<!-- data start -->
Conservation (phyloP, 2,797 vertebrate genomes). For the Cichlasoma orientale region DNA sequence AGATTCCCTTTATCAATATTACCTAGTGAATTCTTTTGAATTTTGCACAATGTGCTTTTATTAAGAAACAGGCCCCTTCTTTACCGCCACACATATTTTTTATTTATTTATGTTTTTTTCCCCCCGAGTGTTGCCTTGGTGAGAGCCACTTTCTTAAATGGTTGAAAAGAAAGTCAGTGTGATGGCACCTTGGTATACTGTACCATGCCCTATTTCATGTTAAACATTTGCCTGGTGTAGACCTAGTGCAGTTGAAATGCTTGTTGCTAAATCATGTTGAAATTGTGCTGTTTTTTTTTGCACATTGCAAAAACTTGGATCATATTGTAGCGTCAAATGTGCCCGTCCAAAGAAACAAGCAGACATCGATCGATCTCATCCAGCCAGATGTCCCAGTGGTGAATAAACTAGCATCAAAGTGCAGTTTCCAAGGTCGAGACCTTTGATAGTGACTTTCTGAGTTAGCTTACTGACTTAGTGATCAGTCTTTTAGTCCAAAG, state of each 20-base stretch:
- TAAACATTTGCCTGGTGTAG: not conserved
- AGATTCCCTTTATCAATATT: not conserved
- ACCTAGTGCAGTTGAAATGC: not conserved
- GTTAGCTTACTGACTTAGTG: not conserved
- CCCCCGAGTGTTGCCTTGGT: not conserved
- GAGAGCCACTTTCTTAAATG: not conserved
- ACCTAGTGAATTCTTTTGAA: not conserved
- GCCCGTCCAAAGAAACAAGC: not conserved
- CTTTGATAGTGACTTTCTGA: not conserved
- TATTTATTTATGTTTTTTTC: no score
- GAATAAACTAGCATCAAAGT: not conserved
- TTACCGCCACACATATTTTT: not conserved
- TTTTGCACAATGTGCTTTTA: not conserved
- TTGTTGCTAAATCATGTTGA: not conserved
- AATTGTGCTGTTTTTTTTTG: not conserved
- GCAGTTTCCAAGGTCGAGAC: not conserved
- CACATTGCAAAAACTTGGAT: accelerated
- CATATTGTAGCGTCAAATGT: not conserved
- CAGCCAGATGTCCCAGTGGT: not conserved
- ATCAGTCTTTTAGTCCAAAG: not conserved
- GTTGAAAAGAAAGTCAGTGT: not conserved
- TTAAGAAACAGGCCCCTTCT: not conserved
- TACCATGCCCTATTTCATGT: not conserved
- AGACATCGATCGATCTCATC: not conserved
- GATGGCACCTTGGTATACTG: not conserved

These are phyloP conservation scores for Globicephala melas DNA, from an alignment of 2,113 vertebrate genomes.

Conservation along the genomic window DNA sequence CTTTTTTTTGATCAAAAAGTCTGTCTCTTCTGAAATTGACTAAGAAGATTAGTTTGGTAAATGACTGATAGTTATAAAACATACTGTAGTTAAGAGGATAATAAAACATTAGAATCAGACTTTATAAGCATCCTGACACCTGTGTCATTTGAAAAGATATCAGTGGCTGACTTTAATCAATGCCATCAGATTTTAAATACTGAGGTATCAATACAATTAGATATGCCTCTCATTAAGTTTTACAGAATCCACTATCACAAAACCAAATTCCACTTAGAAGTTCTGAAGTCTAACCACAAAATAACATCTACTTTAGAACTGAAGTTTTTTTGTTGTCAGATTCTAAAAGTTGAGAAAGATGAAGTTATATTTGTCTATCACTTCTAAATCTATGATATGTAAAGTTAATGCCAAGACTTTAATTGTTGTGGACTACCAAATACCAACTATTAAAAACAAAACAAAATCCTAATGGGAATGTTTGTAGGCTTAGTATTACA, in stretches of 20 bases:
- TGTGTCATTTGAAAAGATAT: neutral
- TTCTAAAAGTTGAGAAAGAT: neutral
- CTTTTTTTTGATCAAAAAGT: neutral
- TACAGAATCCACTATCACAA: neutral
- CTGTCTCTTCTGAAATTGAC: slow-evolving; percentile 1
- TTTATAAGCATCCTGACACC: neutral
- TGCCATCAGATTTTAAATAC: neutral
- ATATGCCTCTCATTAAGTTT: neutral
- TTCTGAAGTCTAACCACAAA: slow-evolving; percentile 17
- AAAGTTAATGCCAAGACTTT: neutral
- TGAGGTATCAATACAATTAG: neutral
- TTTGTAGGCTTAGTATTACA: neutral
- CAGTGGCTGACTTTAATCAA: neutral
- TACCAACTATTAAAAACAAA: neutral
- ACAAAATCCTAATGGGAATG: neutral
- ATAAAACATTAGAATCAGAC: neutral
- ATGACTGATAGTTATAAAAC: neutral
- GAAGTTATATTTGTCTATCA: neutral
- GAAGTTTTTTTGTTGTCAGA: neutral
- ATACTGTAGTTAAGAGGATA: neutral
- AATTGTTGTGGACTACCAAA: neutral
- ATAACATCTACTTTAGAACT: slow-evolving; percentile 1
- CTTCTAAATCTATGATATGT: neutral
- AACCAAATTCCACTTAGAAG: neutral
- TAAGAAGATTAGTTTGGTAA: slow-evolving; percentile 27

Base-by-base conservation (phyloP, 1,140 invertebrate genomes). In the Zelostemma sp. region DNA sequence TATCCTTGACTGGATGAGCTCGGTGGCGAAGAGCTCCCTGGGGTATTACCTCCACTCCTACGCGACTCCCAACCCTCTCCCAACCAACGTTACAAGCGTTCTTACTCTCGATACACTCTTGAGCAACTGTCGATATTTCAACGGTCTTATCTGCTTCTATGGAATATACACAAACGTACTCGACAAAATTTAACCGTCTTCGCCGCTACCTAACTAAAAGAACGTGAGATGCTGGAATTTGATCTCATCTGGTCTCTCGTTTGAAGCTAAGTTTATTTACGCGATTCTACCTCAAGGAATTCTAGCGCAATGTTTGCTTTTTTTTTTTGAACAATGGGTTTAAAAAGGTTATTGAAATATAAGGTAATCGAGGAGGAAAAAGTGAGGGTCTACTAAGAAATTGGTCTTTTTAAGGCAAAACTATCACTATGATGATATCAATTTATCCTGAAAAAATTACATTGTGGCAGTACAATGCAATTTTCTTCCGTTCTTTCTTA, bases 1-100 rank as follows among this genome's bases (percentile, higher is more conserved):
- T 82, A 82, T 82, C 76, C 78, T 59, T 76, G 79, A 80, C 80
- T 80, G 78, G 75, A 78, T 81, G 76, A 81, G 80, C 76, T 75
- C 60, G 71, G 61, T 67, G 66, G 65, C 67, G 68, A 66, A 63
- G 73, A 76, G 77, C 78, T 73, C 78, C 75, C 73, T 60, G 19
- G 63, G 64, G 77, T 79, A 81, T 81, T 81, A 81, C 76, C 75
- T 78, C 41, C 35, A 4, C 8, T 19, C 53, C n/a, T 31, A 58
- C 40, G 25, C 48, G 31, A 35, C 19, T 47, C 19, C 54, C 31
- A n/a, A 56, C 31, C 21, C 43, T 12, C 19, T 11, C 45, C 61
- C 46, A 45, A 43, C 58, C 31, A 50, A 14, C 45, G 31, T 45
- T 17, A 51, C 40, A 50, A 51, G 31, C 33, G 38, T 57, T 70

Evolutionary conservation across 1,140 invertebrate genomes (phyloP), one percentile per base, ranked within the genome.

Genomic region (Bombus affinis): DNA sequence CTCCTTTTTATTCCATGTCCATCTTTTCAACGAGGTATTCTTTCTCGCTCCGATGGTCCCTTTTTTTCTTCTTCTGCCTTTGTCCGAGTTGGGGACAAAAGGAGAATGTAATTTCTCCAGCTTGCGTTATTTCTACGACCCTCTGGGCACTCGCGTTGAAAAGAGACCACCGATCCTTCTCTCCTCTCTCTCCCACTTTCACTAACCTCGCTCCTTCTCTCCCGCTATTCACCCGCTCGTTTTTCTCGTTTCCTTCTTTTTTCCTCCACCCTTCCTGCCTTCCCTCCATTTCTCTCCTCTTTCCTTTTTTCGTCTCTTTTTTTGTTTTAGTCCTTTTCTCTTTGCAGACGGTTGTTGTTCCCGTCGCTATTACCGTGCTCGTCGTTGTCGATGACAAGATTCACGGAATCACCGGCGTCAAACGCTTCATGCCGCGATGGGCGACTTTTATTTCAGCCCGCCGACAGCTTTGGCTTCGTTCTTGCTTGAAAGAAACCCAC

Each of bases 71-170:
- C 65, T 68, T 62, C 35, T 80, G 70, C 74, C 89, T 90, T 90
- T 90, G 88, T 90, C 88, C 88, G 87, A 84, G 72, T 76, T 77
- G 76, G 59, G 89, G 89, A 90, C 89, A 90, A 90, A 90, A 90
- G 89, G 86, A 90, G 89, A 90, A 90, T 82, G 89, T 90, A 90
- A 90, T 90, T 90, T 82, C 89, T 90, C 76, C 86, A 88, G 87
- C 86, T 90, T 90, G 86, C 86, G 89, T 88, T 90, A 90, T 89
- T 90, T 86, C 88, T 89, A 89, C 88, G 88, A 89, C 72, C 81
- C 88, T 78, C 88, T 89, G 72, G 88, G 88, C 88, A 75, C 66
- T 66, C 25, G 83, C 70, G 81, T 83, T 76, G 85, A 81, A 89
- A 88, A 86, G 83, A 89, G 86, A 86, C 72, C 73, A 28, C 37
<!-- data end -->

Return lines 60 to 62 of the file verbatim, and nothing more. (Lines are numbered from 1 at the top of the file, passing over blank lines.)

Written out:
- T 78, C 41, C 35, A 4, C 8, T 19, C 53, C n/a, T 31, A 58
- C 40, G 25, C 48, G 31, A 35, C 19, T 47, C 19, C 54, C 31
- A n/a, A 56, C 31, C 21, C 43, T 12, C 19, T 11, C 45, C 61